I often write in a corner of the kitchen surrounded by some of my favourite souvenirs. These include a red tea tin from 1940s China brought back by my great-aunt, Menna Wilders, who was the inspiration for my novel The Rice Paper Diaries, a sparkly plastic trophy my son won in a poetry competition, and my mother’s wooden easel from when she was a student at St Martins in the 1960s, which has more pinholes in it than I can count from where she used to fix her paper to the wood. On the shelves behind the table are a china gravy boat from an old family home near Capel y Wig in Ceredigion and a blue-and-white tea set I bought in Shanghai last year, among other precious mementoes.
I wouldn’t say I’ve perfected the art of working with my family around me, but I have got better at it. I sometimes feel like a character in a Shani Rhys James painting, surrounded by the detritus of her art-making – gloves, paintbrushes and so on (although in my version these are more likely to be lost socks and phone chargers) – and an array of family members of different ages and genders who are all just there, looking out of the canvas at the viewer. Comfortingly, the one thing Shani’s work never features is an empty canvas. That’s partly why I love her paintings so much – they exude the full, unnerving force of creation in apparently tame domestic surroundings.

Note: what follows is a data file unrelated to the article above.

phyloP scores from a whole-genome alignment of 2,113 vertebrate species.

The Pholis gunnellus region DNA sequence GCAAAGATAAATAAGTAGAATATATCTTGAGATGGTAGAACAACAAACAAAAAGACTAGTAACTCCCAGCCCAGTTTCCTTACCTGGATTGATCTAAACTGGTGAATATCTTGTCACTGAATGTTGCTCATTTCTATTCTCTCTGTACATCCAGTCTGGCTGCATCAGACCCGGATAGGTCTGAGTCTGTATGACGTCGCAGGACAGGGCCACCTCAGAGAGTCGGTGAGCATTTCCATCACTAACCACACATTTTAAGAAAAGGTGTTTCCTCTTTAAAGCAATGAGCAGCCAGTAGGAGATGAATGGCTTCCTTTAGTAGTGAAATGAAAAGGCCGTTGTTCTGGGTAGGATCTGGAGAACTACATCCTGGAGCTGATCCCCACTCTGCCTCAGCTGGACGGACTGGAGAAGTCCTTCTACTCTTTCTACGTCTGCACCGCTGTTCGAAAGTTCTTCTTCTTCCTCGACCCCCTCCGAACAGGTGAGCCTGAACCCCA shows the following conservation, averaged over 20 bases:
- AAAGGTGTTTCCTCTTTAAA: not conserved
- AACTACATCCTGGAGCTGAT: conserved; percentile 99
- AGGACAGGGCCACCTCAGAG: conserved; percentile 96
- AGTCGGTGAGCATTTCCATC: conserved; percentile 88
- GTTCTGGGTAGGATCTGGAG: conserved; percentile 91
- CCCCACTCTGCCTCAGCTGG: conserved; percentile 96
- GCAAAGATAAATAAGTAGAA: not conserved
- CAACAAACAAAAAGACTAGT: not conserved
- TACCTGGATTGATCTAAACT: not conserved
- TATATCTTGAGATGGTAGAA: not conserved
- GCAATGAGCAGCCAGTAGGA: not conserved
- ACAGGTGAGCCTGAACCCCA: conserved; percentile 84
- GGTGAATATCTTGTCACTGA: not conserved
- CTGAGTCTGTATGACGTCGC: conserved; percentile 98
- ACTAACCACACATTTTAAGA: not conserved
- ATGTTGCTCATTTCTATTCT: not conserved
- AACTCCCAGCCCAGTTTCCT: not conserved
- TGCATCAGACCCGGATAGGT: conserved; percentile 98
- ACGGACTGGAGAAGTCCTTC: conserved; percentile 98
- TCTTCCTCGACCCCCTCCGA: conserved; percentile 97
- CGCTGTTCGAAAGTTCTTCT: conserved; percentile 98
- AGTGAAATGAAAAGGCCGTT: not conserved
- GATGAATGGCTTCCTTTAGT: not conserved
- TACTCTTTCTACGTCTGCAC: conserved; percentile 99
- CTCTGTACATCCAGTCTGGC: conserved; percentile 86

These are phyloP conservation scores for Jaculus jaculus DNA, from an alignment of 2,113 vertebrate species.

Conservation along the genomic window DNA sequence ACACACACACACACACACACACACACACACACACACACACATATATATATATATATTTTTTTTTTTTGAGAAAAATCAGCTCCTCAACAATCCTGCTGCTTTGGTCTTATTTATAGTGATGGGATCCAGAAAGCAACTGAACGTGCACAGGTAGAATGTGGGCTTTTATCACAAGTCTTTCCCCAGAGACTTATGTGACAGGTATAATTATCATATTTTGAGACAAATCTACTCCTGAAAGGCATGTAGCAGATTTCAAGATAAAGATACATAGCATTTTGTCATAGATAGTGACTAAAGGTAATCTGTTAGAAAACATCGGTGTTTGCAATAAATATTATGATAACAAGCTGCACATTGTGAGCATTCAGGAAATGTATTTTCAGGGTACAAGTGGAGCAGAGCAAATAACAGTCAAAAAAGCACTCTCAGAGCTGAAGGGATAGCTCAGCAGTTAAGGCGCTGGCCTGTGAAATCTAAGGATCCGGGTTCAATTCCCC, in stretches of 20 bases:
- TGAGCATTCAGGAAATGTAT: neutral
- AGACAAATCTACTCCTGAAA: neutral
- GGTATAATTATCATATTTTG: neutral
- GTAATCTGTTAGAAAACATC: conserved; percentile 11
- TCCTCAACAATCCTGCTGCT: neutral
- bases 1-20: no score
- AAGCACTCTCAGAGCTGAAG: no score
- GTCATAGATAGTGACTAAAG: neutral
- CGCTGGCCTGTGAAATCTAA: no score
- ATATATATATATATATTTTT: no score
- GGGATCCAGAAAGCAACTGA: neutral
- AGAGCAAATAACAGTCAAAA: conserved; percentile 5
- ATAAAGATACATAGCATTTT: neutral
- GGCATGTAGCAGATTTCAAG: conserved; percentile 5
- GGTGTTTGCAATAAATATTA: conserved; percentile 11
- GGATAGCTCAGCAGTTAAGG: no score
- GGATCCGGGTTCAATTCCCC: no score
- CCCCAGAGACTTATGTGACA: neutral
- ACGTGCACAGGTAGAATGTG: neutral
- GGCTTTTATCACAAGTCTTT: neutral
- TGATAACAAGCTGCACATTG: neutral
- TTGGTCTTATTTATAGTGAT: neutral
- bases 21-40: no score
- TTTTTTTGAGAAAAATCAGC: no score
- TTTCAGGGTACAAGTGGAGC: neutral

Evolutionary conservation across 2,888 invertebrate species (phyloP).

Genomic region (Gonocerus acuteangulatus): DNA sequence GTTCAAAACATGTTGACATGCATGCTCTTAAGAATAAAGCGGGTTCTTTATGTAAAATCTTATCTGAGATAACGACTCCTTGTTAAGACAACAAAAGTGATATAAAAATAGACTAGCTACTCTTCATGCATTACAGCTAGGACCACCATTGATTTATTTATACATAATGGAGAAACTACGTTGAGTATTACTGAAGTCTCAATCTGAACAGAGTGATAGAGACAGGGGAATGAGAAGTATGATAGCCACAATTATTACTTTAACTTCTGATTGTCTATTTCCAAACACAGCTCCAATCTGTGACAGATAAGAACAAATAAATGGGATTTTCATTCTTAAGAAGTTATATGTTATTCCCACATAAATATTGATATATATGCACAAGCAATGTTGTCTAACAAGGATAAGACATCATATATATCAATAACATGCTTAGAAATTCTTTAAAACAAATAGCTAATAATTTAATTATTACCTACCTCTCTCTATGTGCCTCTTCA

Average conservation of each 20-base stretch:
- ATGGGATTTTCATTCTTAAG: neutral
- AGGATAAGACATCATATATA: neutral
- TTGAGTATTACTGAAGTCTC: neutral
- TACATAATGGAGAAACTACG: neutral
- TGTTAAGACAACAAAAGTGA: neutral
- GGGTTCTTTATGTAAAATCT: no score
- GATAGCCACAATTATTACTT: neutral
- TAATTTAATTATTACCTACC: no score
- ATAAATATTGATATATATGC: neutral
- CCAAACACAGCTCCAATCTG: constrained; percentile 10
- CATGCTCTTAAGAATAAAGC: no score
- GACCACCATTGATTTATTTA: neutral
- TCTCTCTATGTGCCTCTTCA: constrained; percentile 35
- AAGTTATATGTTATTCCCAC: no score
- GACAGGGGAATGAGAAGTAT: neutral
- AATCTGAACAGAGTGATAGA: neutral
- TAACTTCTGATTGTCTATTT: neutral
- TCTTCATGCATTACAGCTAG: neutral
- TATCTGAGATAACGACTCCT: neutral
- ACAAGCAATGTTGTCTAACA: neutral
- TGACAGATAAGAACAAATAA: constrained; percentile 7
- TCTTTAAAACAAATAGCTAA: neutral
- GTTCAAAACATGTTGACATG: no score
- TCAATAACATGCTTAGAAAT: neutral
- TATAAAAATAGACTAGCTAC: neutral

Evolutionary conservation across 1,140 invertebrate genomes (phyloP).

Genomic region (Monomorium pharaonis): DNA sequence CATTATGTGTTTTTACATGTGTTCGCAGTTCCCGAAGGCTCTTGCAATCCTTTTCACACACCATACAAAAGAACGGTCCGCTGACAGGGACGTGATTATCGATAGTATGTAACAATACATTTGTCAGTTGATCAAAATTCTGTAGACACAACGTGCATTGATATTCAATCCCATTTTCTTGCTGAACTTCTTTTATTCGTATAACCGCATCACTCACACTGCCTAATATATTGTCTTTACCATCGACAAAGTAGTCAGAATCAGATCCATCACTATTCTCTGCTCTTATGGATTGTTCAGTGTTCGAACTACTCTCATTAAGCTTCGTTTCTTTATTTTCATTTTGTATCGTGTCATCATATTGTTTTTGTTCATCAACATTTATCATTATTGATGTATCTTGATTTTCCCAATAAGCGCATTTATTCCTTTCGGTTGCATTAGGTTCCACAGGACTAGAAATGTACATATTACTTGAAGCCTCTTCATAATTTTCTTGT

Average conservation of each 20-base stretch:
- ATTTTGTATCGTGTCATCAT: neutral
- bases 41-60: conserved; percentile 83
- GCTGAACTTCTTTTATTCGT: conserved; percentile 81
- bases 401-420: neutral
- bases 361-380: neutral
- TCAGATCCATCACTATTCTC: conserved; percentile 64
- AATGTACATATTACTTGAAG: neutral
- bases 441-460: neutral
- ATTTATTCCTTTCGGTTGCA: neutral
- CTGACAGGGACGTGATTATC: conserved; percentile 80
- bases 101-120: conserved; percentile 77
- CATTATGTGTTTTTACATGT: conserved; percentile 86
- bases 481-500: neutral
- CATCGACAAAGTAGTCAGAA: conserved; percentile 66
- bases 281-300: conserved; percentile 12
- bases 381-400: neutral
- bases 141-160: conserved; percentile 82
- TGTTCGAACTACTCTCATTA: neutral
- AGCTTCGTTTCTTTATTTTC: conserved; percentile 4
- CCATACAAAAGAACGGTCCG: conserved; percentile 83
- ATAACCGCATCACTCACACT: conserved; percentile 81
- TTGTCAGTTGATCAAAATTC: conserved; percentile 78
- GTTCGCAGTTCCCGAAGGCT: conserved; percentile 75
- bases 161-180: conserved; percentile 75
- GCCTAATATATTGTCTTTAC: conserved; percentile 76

When I was at a critical point in the writing of The Rice Paper Diaries, the children were still quite small and I had to burrow right back into the night hours to find a quiet time to write. I used to get up at five in the morning and write until my husband went to work at eight-thirty. Now that the children are older and more independent I try to be as flexible as possible. If I can’t take those few early hours at the kitchen table then I will write, read or think on my commute to and from Swansea University, where I teach. Even if I’m just walking down Cowbridge Road to pick up my daughter from school I’m always watching what’s going on around me on the pavements outside the pawn shops (and the porn shops), the bakeries, the garage on the corner, listening to passers-by speaking Welsh, Somali, Polish, Urdu, English and other languages.
My daily walks are somehow an extension of my writing time, and they are more important to me than having a room of my own. Even in the house itself, I’m much more peripatetic than this static picture suggests. I can perch in different corners, some of them piled up with books, others with toys, a table-tennis table, a piano, an X-box, a sewing machine. If I need access to the internet, or to dip into a book, I walk around the house until I find what I want – at the moment I’m reading a novel by French author Amélie Nothomb to review, and ‘The Embassy of Cambodia’ by Zadie Smith in preparation for an MA session on the short story, and George Saunders’ Tenth of December, just because I want to. I really like his stories, that hyperreal American mindscape he writes about. My husband writes too, so we do our best to give each other mental space. He often works at the kitchen table like me, or a desk in the bedroom, while family life is going on around him.
When I’m pulling a longer piece together, or working on anything beyond a first draft, I start to crave peace, and at that point I’ll head for the nearest cafe with my laptop. Once I start writing, everything else falls away. I think it was Anne Enright who said that ‘the Tao of writing is to write’, and I think she’s so right – it’s crucial just to get on with it, as and when and where you can.